The term “white collar crime” encompasses a wide range of offenses involving elements of theft or fraud. The offense of embezzlement, for example, involves outright theft from an employer. Other white collar offenses are more complicated and much more difficult for prosecutors to prove. Federal securities laws do not define a specific offense called “insider trading,” but it is a well-known term in this area of law. Insider trading is a type of securities fraud that involves the use of information that is not available to the public. This is usually “inside information” about a corporation that affects trades in that company’s stock. A recently filed indictment goes in a different direction, alleging the use of nonpublic information from a government agency. United States v. Blaszczak, et al., No. 1:17-cr-00308, indictment (S.D.N.Y., May 24, 2017). The case involves a relatively unknown industry known as “political intelligence,” in which consultants obtain information about government operations for clients.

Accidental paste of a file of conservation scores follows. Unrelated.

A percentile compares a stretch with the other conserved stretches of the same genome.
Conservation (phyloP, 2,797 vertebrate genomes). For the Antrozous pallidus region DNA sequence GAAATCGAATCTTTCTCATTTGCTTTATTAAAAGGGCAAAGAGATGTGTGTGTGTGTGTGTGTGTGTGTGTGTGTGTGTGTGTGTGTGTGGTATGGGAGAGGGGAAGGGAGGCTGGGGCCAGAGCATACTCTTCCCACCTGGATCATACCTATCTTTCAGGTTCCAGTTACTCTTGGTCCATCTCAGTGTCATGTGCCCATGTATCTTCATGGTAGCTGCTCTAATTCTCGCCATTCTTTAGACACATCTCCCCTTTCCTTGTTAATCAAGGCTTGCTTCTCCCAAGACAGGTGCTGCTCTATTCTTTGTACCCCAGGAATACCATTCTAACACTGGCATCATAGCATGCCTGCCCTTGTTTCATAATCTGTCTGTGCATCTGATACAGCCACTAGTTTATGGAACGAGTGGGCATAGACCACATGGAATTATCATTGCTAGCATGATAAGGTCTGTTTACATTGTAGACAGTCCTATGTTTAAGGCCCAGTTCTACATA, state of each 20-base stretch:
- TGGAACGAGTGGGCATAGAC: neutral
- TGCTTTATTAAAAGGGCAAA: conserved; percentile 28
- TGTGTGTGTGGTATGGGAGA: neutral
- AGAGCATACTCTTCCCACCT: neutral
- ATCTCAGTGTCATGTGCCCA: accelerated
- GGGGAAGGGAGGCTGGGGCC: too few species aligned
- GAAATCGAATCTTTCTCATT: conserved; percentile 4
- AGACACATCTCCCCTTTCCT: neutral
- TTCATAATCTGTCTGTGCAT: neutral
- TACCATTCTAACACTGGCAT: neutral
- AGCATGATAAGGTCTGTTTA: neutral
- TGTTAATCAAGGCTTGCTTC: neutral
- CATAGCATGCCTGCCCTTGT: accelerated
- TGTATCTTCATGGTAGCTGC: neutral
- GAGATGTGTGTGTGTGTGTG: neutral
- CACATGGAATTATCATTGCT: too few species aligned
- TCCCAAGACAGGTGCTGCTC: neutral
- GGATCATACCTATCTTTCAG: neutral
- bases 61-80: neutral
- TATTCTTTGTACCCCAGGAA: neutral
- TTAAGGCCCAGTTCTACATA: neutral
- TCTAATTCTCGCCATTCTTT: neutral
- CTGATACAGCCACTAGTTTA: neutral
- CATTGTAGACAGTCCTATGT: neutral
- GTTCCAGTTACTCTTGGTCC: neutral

The Securities Exchange Act of 1934 regulates the trading of securities. Insider trading occurs when a person who has inside access to a corporation with publicly traded stock uses information that is available to them as an insider, and therefore not available to the public, to make a decision about trading that corporation’s stock. This puts all other stockholders and potential stockholders at a disadvantage, and it can affect the market as a whole. If, for example, a corporate insider learns that the corporation is going to be the target of an upcoming government investigation, it might constitute insider trading for that insider to sell all or most of their stock before any public announcement of the investigation. The news is likely to have a negative effect on the stock’s price, but the insider has an unfair advantage because of their access to information.
Rather than corporate inside information, the Blaszczak case involves inside information about a government agency. The field of “political intelligence” is difficult to define. It essentially involves consultants with access to government officials. The consultants are able to obtain useful information about government operations for their clients, who are often hedge funds and other investors. In order to be valuable, the information must not be generally available to the public. In this way, it resembles inside corporate information.